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Focus On This Project, Chris! - 86%

OzzyApu, October 28th, 2009

From melodic death metal he switches over to power metal and from there he ends up settling on heavy metal. Bengtsson isn’t here to save the day and Lövgren isn’t around as backup, so he ought to have something else up his sleeve. Well, if the fact that Chris performs vocals on this album doesn’t intrigue you enough, then you still might as well go the extra mile and hear this one out. I kept thinking to myself how he’d stack up; you know, the guy from Arch Enemy doing vocals in his own band!? If it was growling he’d have an easier time since many listeners accept a broad range of harsh vocals, but if you don’t nail the vocals down right in heavy / power metal then you’re quite screwed.

As a result, the little recognition this album received all focused on the vocals, which I must say don’t disappoint. Amott’s vocals are something you’d expect from, well, someone else. His voice is very clear and melodic, but it’s hard picturing it coming from him. Anyway, the voice isn’t high or cheesy, but very powerful, loud, and firm while sounding a bit boyish. The songs on here are straight up heavy metal tunes that center on the vocals to lead the crew to victory. They have this sing-a-long nature to them that you can’t help but follow along with, be it in the car or in front of a city crowd. Otherwise, Amott handles all the guitars once again, and the tone is stronger than the one found on the previous album. The tone also matches the clearer, more polished production style, but nothing’s too glossy. The riffs are heavy while the bass support is deep, groovy, and grumpy. The leads take on the typical, harmoniously positive impression and the solos are the climaxes of the songs ("Burn The Sun" and “Winter Skies” being the best of the basic tracks). The formula may get tiring for some, like myself, but the diversity brought on by the vocals keep it lasting right up to the finish line.

Most of the songs are mid-paced or fast, and their simplicity keeps things entertaining (not providing a whole lot of substance). In fact, it’s so sapped of depth that the last album can be described as an ocean full of life while this one is like a puddle. However, the one song that beats half of Embrace The Mystery is “Well Of Sadness.” As the longest song, it pretty much encompasses all the soul and resourcefulness one would hope for. The first half rides lightly as a somber, acoustic build-up with Chris’ most soulful performance on the album while the bass meanders along closely. Drums I especially love here because they sound very rich and juicy; Daniel takes his time with each hit of the kit, which doesn’t have a single fault to it. The song finds itself heading into a more positive direction as the lead progresses in a jazzy fashion before erupting into the most remarkably moving solo on the album.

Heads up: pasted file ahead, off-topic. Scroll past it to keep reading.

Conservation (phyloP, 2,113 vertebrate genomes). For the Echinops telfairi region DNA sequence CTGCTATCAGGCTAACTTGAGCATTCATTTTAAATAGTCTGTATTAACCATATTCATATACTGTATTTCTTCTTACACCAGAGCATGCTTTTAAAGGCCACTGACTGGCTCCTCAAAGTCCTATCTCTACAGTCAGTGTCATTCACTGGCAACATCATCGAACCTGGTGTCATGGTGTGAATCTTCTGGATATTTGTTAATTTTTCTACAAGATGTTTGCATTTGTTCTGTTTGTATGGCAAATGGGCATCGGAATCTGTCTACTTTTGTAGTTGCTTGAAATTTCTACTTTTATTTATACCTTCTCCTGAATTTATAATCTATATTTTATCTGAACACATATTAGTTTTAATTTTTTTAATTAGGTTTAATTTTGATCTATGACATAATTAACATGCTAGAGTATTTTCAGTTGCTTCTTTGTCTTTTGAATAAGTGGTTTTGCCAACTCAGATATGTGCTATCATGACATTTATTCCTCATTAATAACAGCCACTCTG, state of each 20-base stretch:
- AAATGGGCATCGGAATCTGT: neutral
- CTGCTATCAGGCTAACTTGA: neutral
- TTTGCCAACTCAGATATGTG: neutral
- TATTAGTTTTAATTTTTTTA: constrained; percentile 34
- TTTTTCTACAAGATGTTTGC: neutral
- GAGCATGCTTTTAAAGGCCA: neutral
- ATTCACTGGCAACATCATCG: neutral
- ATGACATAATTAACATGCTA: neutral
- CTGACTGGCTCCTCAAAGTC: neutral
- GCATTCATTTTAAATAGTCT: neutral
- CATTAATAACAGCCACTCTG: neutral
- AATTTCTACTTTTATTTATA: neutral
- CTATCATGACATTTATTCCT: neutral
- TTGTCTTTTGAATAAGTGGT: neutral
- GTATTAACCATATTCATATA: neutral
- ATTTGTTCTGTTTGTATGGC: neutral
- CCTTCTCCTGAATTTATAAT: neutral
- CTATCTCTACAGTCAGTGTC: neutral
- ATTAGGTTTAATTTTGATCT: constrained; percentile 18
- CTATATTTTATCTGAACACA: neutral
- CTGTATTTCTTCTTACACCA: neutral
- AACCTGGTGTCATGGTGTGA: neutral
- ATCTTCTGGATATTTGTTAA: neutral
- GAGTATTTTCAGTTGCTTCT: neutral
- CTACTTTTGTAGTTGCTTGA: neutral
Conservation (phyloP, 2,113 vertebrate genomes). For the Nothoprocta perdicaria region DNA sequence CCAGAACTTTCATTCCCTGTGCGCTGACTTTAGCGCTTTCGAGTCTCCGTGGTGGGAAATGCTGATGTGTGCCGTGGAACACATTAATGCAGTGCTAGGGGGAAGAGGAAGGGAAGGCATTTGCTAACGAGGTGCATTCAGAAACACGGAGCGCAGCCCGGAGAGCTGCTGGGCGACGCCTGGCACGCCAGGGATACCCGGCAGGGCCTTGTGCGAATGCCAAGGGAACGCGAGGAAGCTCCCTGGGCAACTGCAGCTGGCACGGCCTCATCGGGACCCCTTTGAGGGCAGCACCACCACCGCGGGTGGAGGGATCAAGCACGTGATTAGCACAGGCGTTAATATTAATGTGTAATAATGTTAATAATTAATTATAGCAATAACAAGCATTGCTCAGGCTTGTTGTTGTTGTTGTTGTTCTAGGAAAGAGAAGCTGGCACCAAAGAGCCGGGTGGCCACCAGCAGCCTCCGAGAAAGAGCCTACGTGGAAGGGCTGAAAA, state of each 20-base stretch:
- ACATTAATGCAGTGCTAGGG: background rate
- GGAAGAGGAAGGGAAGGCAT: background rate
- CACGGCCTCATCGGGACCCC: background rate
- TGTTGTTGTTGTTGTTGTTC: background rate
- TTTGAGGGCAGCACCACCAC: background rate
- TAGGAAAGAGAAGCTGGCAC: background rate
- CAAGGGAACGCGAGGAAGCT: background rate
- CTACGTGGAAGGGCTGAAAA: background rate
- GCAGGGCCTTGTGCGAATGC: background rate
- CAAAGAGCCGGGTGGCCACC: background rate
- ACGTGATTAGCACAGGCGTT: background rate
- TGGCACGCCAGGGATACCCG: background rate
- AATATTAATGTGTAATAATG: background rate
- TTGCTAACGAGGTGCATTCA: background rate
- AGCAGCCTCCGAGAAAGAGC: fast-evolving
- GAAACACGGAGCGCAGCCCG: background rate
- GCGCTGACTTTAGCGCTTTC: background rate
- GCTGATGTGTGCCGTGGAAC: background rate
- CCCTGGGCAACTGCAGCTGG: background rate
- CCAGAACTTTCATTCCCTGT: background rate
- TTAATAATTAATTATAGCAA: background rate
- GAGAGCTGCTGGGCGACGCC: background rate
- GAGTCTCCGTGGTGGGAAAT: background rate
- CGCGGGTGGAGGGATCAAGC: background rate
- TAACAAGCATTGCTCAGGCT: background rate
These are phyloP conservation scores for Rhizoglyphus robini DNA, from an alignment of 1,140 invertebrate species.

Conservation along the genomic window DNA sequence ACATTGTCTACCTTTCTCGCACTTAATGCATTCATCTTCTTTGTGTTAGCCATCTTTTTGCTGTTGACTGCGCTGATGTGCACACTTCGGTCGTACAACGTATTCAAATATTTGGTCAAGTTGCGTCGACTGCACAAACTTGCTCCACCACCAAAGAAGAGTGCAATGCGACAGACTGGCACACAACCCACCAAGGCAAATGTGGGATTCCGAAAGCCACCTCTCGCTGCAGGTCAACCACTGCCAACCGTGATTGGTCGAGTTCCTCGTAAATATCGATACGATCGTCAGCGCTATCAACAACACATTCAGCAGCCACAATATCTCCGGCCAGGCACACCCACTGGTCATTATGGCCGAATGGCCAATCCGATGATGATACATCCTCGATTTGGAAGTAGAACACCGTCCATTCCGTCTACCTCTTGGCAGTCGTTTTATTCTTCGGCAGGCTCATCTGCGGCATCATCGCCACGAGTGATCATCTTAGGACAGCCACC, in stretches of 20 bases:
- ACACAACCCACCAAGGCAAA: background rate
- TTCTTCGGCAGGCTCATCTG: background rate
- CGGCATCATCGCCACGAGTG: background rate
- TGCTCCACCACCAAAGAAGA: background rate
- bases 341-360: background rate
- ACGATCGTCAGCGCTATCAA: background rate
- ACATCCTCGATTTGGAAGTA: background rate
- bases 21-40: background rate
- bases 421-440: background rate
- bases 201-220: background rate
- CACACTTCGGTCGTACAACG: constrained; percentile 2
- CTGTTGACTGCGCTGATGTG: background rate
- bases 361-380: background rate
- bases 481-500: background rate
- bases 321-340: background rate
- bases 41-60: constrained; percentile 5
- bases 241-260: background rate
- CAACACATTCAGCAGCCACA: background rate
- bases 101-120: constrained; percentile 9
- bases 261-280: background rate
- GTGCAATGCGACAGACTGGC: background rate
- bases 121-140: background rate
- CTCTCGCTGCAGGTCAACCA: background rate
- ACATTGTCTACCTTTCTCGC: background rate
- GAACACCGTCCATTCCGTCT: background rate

While not particularly original, the album still stands out amongst its Swedish peers for the vocals alone. With more basic song structures, powerful movements, and receptive vocals, Three manages to be another keeper. It isn’t as profound as the first two, but that just means you’ll love it in a different way.

Triumvirate for victory - 72%

MacMoney, August 1st, 2007

Christopher Amott's side project from Arch Enemy; like his brother, the man should quit his day job. Both Amotts make much better music with their respective side bands, Mike with Spiritual Beggars and Chris with Armageddon. Granted, the first two Armageddon offerings weren't quite up to par considering they were against the likes of Black Earth and Stigmata instead of the filth Arch Enemy are producing these days. It is no wonder though. Christopher hardly has the writing experience of his brother and the style was cluttered as it was.

However, on the third album Christopher has shaken things up, a lot. Gone are the leanings of gothenburg and power metal and the music is straight up classic metal with a modern edge. That is not to say there are downtuned, chuggy riffs galore but that while the album is reminiscent of the 80s, you could never mistake it for an album that was recorded in then, even if it had a production job fit for an album pressed on vinyl. There's a naivety in Christopher's songwriting that speaks volumes on how he is paying tribute to his favorites without ripping them off. This naivety and the simplicity it brings forth in the songwriting is what makes the album so refreshing. It doesn't have any higher ideas on what it is or is trying to be. It just a whole lot of fun. So while it is a guitarist's solo project, there isn't that much guitar wizardry to be found. There are lengthy solos on every song, but they are there to enhance the song, not to showoff Christopher's guitar skills. In fact, Three tends to bog down whenever the songs get too complex like on the bridge of Rainbow Serpent or most of The Contract.

Another aspect that adds to the naivety of the album are Christopher's vocals. Yes, he has taken on the vocal chores himself and while I'm not sure how much of it is studio wizardry and how much it is he himself, he does a fine job at it. They're nothing amazing, but he has a clear and powerful voice and keeps well in tune. Everything is delivered with a fitting amount of bravado and emotion. The cheesy lyrics about emotionless women, ancient cultures and freedom just add to the attraction of Three. There are some drawbacks as well, however. Christopher's songwriting doesn't hold up for the whole 40 minutes. Everything is well and good until the seventh track, Winter Skies, which is the best song on the album with its straightforward riffs and soaring choruses. The next few tracks unfortunately pale in comparison. The two actual songs bog down and never get going while the instrumental is a throwaway track. Final Destination sounds more like a demo track than anything else.